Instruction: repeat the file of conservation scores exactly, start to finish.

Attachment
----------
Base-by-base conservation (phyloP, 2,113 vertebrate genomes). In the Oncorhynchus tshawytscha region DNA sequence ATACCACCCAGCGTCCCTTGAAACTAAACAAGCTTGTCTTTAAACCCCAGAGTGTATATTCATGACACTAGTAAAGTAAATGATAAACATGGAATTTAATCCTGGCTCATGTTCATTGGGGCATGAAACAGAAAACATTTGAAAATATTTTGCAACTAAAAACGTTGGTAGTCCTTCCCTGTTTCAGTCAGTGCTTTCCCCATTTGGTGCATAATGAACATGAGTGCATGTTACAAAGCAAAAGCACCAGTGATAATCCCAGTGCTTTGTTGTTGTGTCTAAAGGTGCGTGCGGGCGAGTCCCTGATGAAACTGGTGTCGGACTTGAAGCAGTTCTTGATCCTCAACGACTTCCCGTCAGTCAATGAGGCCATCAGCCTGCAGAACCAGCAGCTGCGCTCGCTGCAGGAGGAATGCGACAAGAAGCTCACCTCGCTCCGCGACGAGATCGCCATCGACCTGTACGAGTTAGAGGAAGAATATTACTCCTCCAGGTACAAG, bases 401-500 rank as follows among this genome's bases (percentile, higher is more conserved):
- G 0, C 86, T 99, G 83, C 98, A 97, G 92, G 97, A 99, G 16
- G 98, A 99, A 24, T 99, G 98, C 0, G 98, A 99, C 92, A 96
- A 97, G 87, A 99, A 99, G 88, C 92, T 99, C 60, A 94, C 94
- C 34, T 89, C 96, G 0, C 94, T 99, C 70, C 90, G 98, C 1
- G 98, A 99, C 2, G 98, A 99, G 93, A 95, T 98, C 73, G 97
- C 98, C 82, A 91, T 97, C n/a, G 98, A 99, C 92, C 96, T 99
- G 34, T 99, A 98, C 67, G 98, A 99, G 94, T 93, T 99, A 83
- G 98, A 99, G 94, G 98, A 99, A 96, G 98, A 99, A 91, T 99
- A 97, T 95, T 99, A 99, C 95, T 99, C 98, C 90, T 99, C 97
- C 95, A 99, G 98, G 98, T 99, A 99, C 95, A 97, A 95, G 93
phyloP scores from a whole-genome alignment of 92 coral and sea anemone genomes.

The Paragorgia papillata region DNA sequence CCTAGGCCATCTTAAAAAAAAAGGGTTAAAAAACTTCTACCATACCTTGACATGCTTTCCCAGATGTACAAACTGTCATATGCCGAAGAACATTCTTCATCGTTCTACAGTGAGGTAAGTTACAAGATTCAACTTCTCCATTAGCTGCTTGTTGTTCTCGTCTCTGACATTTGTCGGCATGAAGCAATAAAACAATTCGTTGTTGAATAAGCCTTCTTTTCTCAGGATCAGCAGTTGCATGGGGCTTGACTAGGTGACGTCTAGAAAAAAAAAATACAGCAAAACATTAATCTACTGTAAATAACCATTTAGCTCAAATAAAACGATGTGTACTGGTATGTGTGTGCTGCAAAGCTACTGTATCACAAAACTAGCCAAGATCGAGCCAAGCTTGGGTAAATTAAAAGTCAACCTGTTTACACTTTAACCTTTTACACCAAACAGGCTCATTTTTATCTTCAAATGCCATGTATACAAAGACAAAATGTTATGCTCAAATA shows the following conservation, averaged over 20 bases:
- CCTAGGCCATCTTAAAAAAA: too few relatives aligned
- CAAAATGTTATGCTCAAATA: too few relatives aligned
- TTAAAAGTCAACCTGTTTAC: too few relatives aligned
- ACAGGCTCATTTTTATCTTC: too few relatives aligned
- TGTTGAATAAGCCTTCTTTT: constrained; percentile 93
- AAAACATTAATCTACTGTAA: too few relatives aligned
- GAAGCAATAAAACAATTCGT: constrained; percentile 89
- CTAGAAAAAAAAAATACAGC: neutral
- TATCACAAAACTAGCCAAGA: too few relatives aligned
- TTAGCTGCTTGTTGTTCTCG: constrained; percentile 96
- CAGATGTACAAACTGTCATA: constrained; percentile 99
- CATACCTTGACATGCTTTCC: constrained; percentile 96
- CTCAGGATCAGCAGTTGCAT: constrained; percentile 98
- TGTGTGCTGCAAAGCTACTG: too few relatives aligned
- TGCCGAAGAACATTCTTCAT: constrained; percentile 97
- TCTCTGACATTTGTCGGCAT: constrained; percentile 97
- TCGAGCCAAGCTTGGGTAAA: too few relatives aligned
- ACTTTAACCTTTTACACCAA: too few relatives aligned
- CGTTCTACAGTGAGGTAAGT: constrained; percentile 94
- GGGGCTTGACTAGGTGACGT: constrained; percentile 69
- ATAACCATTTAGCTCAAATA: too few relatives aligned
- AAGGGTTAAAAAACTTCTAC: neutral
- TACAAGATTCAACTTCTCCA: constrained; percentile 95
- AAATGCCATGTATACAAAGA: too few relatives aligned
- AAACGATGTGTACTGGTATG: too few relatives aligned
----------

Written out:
Base-by-base conservation (phyloP, 2,113 vertebrate genomes). In the Oncorhynchus tshawytscha region DNA sequence ATACCACCCAGCGTCCCTTGAAACTAAACAAGCTTGTCTTTAAACCCCAGAGTGTATATTCATGACACTAGTAAAGTAAATGATAAACATGGAATTTAATCCTGGCTCATGTTCATTGGGGCATGAAACAGAAAACATTTGAAAATATTTTGCAACTAAAAACGTTGGTAGTCCTTCCCTGTTTCAGTCAGTGCTTTCCCCATTTGGTGCATAATGAACATGAGTGCATGTTACAAAGCAAAAGCACCAGTGATAATCCCAGTGCTTTGTTGTTGTGTCTAAAGGTGCGTGCGGGCGAGTCCCTGATGAAACTGGTGTCGGACTTGAAGCAGTTCTTGATCCTCAACGACTTCCCGTCAGTCAATGAGGCCATCAGCCTGCAGAACCAGCAGCTGCGCTCGCTGCAGGAGGAATGCGACAAGAAGCTCACCTCGCTCCGCGACGAGATCGCCATCGACCTGTACGAGTTAGAGGAAGAATATTACTCCTCCAGGTACAAG, bases 401-500 rank as follows among this genome's bases (percentile, higher is more conserved):
- G 0, C 86, T 99, G 83, C 98, A 97, G 92, G 97, A 99, G 16
- G 98, A 99, A 24, T 99, G 98, C 0, G 98, A 99, C 92, A 96
- A 97, G 87, A 99, A 99, G 88, C 92, T 99, C 60, A 94, C 94
- C 34, T 89, C 96, G 0, C 94, T 99, C 70, C 90, G 98, C 1
- G 98, A 99, C 2, G 98, A 99, G 93, A 95, T 98, C 73, G 97
- C 98, C 82, A 91, T 97, C n/a, G 98, A 99, C 92, C 96, T 99
- G 34, T 99, A 98, C 67, G 98, A 99, G 94, T 93, T 99, A 83
- G 98, A 99, G 94, G 98, A 99, A 96, G 98, A 99, A 91, T 99
- A 97, T 95, T 99, A 99, C 95, T 99, C 98, C 90, T 99, C 97
- C 95, A 99, G 98, G 98, T 99, A 99, C 95, A 97, A 95, G 93
phyloP scores from a whole-genome alignment of 92 coral and sea anemone genomes.

The Paragorgia papillata region DNA sequence CCTAGGCCATCTTAAAAAAAAAGGGTTAAAAAACTTCTACCATACCTTGACATGCTTTCCCAGATGTACAAACTGTCATATGCCGAAGAACATTCTTCATCGTTCTACAGTGAGGTAAGTTACAAGATTCAACTTCTCCATTAGCTGCTTGTTGTTCTCGTCTCTGACATTTGTCGGCATGAAGCAATAAAACAATTCGTTGTTGAATAAGCCTTCTTTTCTCAGGATCAGCAGTTGCATGGGGCTTGACTAGGTGACGTCTAGAAAAAAAAAATACAGCAAAACATTAATCTACTGTAAATAACCATTTAGCTCAAATAAAACGATGTGTACTGGTATGTGTGTGCTGCAAAGCTACTGTATCACAAAACTAGCCAAGATCGAGCCAAGCTTGGGTAAATTAAAAGTCAACCTGTTTACACTTTAACCTTTTACACCAAACAGGCTCATTTTTATCTTCAAATGCCATGTATACAAAGACAAAATGTTATGCTCAAATA shows the following conservation, averaged over 20 bases:
- CCTAGGCCATCTTAAAAAAA: too few relatives aligned
- CAAAATGTTATGCTCAAATA: too few relatives aligned
- TTAAAAGTCAACCTGTTTAC: too few relatives aligned
- ACAGGCTCATTTTTATCTTC: too few relatives aligned
- TGTTGAATAAGCCTTCTTTT: constrained; percentile 93
- AAAACATTAATCTACTGTAA: too few relatives aligned
- GAAGCAATAAAACAATTCGT: constrained; percentile 89
- CTAGAAAAAAAAAATACAGC: neutral
- TATCACAAAACTAGCCAAGA: too few relatives aligned
- TTAGCTGCTTGTTGTTCTCG: constrained; percentile 96
- CAGATGTACAAACTGTCATA: constrained; percentile 99
- CATACCTTGACATGCTTTCC: constrained; percentile 96
- CTCAGGATCAGCAGTTGCAT: constrained; percentile 98
- TGTGTGCTGCAAAGCTACTG: too few relatives aligned
- TGCCGAAGAACATTCTTCAT: constrained; percentile 97
- TCTCTGACATTTGTCGGCAT: constrained; percentile 97
- TCGAGCCAAGCTTGGGTAAA: too few relatives aligned
- ACTTTAACCTTTTACACCAA: too few relatives aligned
- CGTTCTACAGTGAGGTAAGT: constrained; percentile 94
- GGGGCTTGACTAGGTGACGT: constrained; percentile 69
- ATAACCATTTAGCTCAAATA: too few relatives aligned
- AAGGGTTAAAAAACTTCTAC: neutral
- TACAAGATTCAACTTCTCCA: constrained; percentile 95
- AAATGCCATGTATACAAAGA: too few relatives aligned
- AAACGATGTGTACTGGTATG: too few relatives aligned